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How to write a ghost story | Part 1

I can’t honestly tell you how I fell into creating bizarre effects. I’ve never been a huge fan of horror films, generally I find them boring and often quite predictable. I never used to enjoy being scared at all and have never invested much time in the idea’s of witches, vampires, zombies and clowns. I do quite like the idea’s around spirits and ghosts however. That always seemed to be a particular enjoyment for me. But I digress… In short, horror just isn’t my cup of tea! Surprised to hear me say that?


When I was at university, I guess I began starting to develop my voice in writing narratives and began exploring the idea of making an audience feel uncomfortable. I enjoyed the immersive aspect of this kind of theatre and surrounding an audience with ‘happenings’ felt interesting and edgy.


Just to catch you up, I studied for a BA (Hons) Degree in Drama and Performance Studies at London Southbank University. Just behind the London Eye if you’re not from the UK! Our final piece was a large performance and the syllabus that year was that we needed to look into experimental forms of theatre and ‘tricking’ an audience.


It was actually really very interesting! We looked into times that people weren’t aware something was happening. For example, we looked into the Moscow Theatre Siege which happened in 2002. If you haven’t heard of it, essentially during a performance of Nord-Ost, around 40 people stormed the theatre with explosives and held everyone captive. I won’t go too deep into the details here but feel free to read up more. But, the reason we looked into this as an interesting case study was that, during the musical Nord-Ost, the show had soldiers dancing with guns. When the terrorists entered the building, the audience thought it was part of the show and enjoyed how immersive it felt. Until of course, they realised it wasn’t part of the show. Horrific, but an interesting idea that, the make believe and the real life collided and created an ambiguity of reality.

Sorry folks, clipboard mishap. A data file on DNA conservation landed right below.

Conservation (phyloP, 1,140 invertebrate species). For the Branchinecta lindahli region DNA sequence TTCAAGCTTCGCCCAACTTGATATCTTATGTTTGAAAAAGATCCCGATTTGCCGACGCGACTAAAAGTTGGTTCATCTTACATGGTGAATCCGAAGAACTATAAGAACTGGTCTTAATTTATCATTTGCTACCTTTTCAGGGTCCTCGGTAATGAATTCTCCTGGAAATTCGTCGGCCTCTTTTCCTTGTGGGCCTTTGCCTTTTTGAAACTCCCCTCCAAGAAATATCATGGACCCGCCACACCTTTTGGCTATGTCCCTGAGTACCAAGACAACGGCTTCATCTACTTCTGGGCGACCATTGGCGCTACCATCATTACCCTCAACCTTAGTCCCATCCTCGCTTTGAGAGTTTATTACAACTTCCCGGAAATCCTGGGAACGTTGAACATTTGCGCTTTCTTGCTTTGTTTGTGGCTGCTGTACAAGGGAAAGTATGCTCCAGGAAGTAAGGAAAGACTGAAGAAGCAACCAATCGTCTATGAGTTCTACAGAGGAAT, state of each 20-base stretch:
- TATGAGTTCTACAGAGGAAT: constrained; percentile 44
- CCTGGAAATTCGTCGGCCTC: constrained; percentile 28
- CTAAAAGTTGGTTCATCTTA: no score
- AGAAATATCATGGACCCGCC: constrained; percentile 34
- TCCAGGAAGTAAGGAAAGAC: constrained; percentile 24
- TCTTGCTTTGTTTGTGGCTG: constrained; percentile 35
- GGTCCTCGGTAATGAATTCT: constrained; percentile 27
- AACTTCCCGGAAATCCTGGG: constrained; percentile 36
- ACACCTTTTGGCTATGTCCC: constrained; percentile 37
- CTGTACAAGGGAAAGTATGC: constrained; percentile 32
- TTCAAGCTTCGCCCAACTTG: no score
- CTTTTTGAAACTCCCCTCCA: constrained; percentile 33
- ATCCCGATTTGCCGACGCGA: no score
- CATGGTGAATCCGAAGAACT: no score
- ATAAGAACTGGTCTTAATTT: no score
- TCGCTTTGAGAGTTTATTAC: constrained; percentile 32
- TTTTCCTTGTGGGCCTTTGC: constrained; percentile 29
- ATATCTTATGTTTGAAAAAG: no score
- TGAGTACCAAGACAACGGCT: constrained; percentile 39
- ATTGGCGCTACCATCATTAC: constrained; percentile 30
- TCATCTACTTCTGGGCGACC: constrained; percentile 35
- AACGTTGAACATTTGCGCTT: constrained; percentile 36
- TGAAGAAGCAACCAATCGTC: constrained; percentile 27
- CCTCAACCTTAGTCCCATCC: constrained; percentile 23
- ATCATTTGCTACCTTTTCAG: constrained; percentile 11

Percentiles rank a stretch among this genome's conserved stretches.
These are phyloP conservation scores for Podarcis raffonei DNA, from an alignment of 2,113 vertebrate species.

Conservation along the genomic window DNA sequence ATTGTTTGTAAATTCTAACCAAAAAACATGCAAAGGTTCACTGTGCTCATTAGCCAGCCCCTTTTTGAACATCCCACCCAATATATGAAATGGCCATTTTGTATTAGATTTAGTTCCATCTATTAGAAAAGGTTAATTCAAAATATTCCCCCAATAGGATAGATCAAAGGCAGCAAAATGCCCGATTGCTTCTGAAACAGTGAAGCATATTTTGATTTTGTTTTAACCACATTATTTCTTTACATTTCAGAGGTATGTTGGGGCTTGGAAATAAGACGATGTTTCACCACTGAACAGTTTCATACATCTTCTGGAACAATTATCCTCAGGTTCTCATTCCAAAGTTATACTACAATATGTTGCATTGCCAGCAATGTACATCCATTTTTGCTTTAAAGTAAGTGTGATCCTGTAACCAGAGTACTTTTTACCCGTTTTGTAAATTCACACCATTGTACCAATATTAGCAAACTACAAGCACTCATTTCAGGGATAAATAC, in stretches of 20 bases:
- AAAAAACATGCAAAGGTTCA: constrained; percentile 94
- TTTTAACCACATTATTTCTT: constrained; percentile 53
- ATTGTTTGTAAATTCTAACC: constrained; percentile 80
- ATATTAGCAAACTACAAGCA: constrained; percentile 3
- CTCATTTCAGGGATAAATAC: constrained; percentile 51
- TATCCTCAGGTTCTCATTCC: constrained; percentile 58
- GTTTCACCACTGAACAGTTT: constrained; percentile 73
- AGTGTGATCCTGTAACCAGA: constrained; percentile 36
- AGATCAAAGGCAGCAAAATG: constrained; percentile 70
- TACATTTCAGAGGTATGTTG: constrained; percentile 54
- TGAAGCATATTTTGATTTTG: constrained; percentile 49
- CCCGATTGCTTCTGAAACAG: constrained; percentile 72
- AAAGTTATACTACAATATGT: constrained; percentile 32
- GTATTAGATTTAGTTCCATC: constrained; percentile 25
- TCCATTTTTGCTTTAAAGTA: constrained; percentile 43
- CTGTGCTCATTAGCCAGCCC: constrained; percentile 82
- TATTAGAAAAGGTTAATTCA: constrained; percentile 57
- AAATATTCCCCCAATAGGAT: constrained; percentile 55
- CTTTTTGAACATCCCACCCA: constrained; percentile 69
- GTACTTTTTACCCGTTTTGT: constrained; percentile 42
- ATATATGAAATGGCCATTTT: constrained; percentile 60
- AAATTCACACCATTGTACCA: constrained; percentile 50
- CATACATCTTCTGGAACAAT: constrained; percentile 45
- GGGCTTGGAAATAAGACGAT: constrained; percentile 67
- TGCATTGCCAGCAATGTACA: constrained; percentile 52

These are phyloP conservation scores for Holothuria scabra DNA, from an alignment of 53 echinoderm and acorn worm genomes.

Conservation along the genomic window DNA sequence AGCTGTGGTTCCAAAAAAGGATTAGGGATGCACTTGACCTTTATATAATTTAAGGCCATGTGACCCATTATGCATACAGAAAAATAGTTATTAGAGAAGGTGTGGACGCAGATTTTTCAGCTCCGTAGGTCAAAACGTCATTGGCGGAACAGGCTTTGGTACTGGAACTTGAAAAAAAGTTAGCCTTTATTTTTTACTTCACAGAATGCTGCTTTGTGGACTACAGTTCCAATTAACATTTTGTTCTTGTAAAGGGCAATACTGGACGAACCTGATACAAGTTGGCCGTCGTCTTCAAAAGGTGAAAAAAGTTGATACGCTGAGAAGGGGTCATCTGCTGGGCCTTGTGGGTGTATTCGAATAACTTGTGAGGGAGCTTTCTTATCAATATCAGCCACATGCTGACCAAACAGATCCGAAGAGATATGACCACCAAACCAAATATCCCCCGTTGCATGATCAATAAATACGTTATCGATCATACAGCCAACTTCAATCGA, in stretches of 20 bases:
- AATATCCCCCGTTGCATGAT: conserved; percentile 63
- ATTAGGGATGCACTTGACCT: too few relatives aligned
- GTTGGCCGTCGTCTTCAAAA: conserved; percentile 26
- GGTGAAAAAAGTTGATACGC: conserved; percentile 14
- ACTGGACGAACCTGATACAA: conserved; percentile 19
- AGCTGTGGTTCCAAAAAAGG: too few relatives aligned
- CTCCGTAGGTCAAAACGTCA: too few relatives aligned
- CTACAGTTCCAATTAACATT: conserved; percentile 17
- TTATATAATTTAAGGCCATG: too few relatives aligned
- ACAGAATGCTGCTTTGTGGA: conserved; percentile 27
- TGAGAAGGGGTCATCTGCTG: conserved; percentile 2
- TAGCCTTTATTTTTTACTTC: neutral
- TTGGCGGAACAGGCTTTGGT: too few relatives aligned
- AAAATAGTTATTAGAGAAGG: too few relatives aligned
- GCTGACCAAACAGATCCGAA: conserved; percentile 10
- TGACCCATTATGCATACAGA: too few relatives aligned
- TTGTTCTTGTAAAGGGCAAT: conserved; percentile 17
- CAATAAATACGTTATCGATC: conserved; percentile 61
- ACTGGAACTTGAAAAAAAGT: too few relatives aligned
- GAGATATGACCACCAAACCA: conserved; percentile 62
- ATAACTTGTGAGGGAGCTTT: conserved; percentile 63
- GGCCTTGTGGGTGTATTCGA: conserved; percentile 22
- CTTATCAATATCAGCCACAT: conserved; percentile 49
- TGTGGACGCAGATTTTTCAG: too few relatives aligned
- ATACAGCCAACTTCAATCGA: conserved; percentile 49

We also looked at how many crimes were committed because people generally trust uniforms. If someone comes to your front door in a high visibility vest, you’re more likely to trust them. However, a high visibility vest also makes a person somewhat vanish. Because they’re so common place in everyday society, we tend to ignore when we see workers in the street with them on. They almost blend into their surroundings.


We explored many more of these idea’s taken from real life but in short, the idea was to use everyday misconceptions against an audience. So, for my first exploration of this idea, I went to Davenports Magic shop in London and purchased a bunch of dulled razor blades usually intended for a razor blade swallowing effect. If you’ve not seen these before, they look exactly like real razor blades but are totally dulled on the edges. However, there are corners that are a little sharper so that if you wanted to slide a piece of paper with one, you could. I also purchased some blood capsules that could be bitten. Then, I brought the ‘high visibility jacket’ section of my idea. The thing that would legitimise what the blades were. So I went to a supermarket and purchased an everyday pack of Wilkinson Sword razor blades. A brand that a large majority of the public would be aware of and therefore trust. Then, carefully, I took out the real razor blades and disposed of them. Then I placed my fake razor blades inside the Wilkinson packaging and closed everything back up so it looked untampered with. Finally, I purchased an apple and using a clean drill bit, I made a hole big enough to put the blood capsule in.


I think you can see where this is going…


This was my first ever actors head shot. The first pictures I ever had taken by a

professional and... I still hate it!